Currently viewing the category: "Gossamer Wings"
What's That Bug? does not endorse extermination

Wyoming’s state butterfly
Sun, May 10, 2009 at 5:39 AM
Hi Lisa Anne and Daniel, this past winter Wyoming was first designated a state butterfly, the Sheridan’s Green Hairstreak. The process was begun by some Sheridan County third grade students as a civics project. They wanted it to be the state insect but a sponsoring Sheridan legistator suggested naming it the state butterfly instead, “to leave the insect open for other students who may want to designate the state spider, for example”…insert your own joke here.
Anyway, it is a beautiful creature.
Peace,
Dwaine
near Powder River, WY

Sheridan's Hairstreak

Sheridan's Hairstreak

Thanks Dwaine,
We are happy to hear that Wyoming now has a state butterfly and can’t wait to hear about the soon to be selected state spider.  This lovely Sheridan’s Green Hairstreak, Callophrys sheridanii is a welcome addition to our butterfly archives, which have grown significantly thanks to your numerous wonderful photographs.

What's That Bug? does not endorse extermination

Brown Elfin b’fly
Fri, Apr 24, 2009 at 3:05 PM
Hi Lisa Anne and Daniel. I noticed you haven’t a Brown Elfin butterfly on your site. Here is one on juniper that I found in central WY on 4/21.
Peace,
Dwaine
near Casper, WY

Brown Elfin

Brown Elfin

Hi Dwaine,
We are going to trust your identification that this is a Brown Elfin, Callophrys augustinus, because there are many species in the genus and proper identification might tax our questionable taxonomic skills well beyond the level we feel comfortable.  According to BugGuide it is:  “locally common; the most often encountered elfin in most of its range.”   Elfins are grouped together with the Blues, Coppers and Hairstreaks as the Gossamer Winged Butterflies in the family Lycaenidae.

What's That Bug? does not endorse extermination

Whats this beautiful bug?
Wed, Mar 25, 2009 at 3:40 PM

Great Purple Hairstreak

Great Purple Hairstreak

I have been loving your site for a few years now. So,let me make this short…what is this? Moth?Thanks for your help.
Myra in Ft Polk, La
Fort Polk,LA

Great Purple Hairstreak

Great Purple Hairstreak

Dear Myra,
How lucky are you??? You have witnessed a newly metamorphosed Great Purple Hairstreak, Atlides halesus, expand its wings. This Gossamer Wing is a southern species. According to BugGuide, the “Larvae feed on mistletoe, live oak, western sycamore, and desert ironwood.” Thanks so much for your kind compliment. We hope our humble site has brought a new appreciation for the smaller things in life to many of our readers.

Great Purple Hairstreak

Great Purple Hairstreak

What's That Bug? does not endorse extermination

Red Banded Hairstreak?
Hey bugman,
thanks so much for posting my photo of the wheelbug. I have another one to share with you. I believe this is a red-banded hairstreak (correct me if im wrong). there were two of them nectaring on some goldenrod the other day and i took some pics. I think this was my favorite one. Enjoy and thanks again for a wonderful website.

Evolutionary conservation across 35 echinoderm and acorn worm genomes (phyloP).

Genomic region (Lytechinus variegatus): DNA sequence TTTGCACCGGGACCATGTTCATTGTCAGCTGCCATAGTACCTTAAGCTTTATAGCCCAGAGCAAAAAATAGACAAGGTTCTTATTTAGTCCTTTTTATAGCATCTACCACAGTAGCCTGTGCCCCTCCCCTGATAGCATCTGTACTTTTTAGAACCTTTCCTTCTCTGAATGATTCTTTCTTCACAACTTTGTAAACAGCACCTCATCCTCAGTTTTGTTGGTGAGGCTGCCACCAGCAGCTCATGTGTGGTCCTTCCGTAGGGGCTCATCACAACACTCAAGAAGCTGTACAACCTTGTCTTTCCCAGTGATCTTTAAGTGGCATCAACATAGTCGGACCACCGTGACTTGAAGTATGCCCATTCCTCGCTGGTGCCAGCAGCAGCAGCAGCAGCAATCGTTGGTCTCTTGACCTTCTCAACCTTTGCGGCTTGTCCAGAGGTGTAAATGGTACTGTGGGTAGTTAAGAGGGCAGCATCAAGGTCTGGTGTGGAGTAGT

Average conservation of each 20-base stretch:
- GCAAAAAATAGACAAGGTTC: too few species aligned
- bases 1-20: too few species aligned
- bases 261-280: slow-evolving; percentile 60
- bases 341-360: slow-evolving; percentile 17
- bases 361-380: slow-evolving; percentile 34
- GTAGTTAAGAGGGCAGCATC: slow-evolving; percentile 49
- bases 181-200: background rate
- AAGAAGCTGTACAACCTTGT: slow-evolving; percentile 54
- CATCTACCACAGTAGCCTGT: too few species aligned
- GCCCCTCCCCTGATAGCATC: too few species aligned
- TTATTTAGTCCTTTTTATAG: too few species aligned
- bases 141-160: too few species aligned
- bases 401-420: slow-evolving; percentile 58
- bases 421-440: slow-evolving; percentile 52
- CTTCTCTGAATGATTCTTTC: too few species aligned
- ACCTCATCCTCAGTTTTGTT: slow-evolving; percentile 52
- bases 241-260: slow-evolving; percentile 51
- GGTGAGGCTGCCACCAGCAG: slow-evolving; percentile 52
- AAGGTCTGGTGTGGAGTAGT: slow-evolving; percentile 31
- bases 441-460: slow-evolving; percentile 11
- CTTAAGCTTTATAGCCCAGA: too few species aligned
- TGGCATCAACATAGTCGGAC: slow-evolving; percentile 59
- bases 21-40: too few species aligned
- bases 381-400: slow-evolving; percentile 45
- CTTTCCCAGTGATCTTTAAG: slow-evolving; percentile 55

Mike D.

Hi again Mike,
Your Red Banded Hairstreak photo is awesome. Thanks for adding to our archive.

What's That Bug? does not endorse extermination

Eastern Tailed Blue
Good evening Mr. Bugman,
I just discovered your site today, and as an inveterate 1. namer, 2. shutterbug (didn’t find that one on your site) and especially 3. macro fiend I was more than delighted! I’ve already ID’d several ‘bugs’ that had been bugging me. Thank you so much. I’ve attached 5 photos – 4 I know, and one I’d like to confirm. I live in Orange County, VIRGINIA – the north central piedmont of the state. All photos have been taken within a 4 mile radius of Orange, VA (county seat). If you don’t object, I’ll send others of insects you don’t appear to have – and maybe a few that I need help with. I just don’t want to overdo it in my enthusiasm for your site. What a great service, and I’ll add that no insects are harmed in the photographic process. They are either in the wild or occasionally found deceased, although no deceased ones in this group. Eastern tailed blue (Everes comyntas) – sitting on a blade of grass (June 2005) Thanks again for the wonderful site!
Best regards,
Lynne
Orange, VA

Hi Lynne,
We are overwhelmed by all the images you sent in. In the future, please send only one image or one species per letter. It makes our lives so much easier. Thanks so much for expressing your enthusiasm. The Lycaean Blues, like this Eastern Tailed Blue, were among the butterflies written about by our favorite novelist, Vladimir Nabokov.

What's That Bug? does not endorse extermination

two photos – can you help me
Hi bugman
I enclose two photos that I took on the outskirts of Beijing in China. The two mainly white butterflies are not very large – between 1-2 inches I should think. The second picture I have called a chinese grasshopper for want of a better idea. It’s quite brightly coloured and from memory about 3-4 inches long. I hope you can help me by telling me what they are.
Thanks again
John Rocha

Hi John,
The mating butterflies are Gossamer Winged Butterflies, Lycaen Blues, though we do not know the species. The Grasshopper might be one of the Toothpick Grasshoppers.

What's That Bug? does not endorse extermination